Green Knight Disses Glory

Many stories have morals. While such morals could be stated directly, perhaps via witty aphorisms, many claim that we use stories to make our moral lessons clearer and more vivid, to show us how they are applied in concrete familiar situations. As Jesus did with his parables. Sounds helpful, right?

But then we get parables like the movie The Green Knight, which describe strange events in alien worlds, with their moral lessons encoded elusively. Elite movie reviewers love it, in part because it is based on a medieval story many of them had to study in college. For them, difficult to follow literary references, and difficult to interpret moral lessons, are part of the attraction, as viewers can show their sophistication by figuring it all out.

(There are mild spoilers in what follows; you are warned.)

Perhaps this will reveal me as an un-elite fool, but the moral lessons presented in Green Knight seems to me obvious, trite, and substantially untrue. The movie shows an ugly desolate colorless world, fill with similar people. The main exceptions are pretty young women, the orange cloak of our hero, and the matching orange fur of his fox companion. (A tapestry in the movie directly depicts our hero as like a fox hunted to allow elite glory.)

This is a world obsessed with glory. People want to hear stories of glory, to be glorious, to associate with the glorious, and to put them in positions of power. Our hero’s mother arranges for him to volunteer for a quest for glory. And due to his foolish initial choice, honestly pursuing this quest should lead our hero to his death.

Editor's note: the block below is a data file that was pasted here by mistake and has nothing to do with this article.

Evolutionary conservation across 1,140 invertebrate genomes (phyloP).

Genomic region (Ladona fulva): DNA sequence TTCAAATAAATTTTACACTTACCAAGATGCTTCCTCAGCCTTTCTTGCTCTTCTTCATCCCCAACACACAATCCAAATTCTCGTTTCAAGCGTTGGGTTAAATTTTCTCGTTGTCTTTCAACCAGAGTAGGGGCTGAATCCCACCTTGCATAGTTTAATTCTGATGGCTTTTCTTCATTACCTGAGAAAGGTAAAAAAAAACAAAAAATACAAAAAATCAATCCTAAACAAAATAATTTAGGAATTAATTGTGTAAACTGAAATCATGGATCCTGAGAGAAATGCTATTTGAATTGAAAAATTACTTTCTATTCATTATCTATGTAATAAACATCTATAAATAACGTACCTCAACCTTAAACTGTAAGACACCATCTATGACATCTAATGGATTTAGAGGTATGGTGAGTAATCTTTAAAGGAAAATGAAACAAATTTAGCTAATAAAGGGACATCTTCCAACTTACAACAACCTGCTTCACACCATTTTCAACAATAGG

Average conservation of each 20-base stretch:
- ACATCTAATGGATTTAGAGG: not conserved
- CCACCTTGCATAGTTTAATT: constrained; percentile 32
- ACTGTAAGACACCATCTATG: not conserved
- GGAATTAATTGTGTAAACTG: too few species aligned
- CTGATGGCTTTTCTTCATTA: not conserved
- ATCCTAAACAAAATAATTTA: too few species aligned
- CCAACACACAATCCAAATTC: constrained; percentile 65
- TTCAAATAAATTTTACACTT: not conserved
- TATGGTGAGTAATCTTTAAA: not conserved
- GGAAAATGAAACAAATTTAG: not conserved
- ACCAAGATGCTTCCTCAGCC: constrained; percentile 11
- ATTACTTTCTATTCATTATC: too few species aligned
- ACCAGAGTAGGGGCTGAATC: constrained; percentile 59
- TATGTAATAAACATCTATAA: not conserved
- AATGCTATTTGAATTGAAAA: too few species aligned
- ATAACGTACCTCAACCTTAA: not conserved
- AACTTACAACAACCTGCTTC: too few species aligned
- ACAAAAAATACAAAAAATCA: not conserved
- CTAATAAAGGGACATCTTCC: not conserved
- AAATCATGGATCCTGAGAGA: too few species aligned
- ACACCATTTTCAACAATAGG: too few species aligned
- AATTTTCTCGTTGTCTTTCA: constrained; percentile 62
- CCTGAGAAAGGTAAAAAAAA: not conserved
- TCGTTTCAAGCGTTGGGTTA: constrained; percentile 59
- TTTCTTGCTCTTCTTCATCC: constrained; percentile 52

For a while at least, our hero pursues this glorious quest, against a “green” knight, who clearly represents nature; in this world glory is mainly gained via killing people and nature. His quest is completely arbitrary; the only virtue he might show there is keeping his word. His life will turn out badly no matter what he does.

He is wronged by some, wrongs some, is helped by some, and helps some. He wrongs the one person he seems most happy with, a short-haired (thus modern-like) lover who warns him against his pursuit of honor instead of a life with her, asking “Why is goodness not enough?” Which seems to me the obvious moral of this story: go for ordinary simple pleasures, as glory is pointless.

But of course even if glory is pointless in this strange fictional world, that’s little reason to think it pointless in our actual world; we have many routes to glory besides murder, many of which seem truly helpful and meaningful. A fact of which the elite reviewers who loved Green Knight seem well aware, and to fervently believe. After all, what is the quest to make a movie like this, if not a quest for glory?

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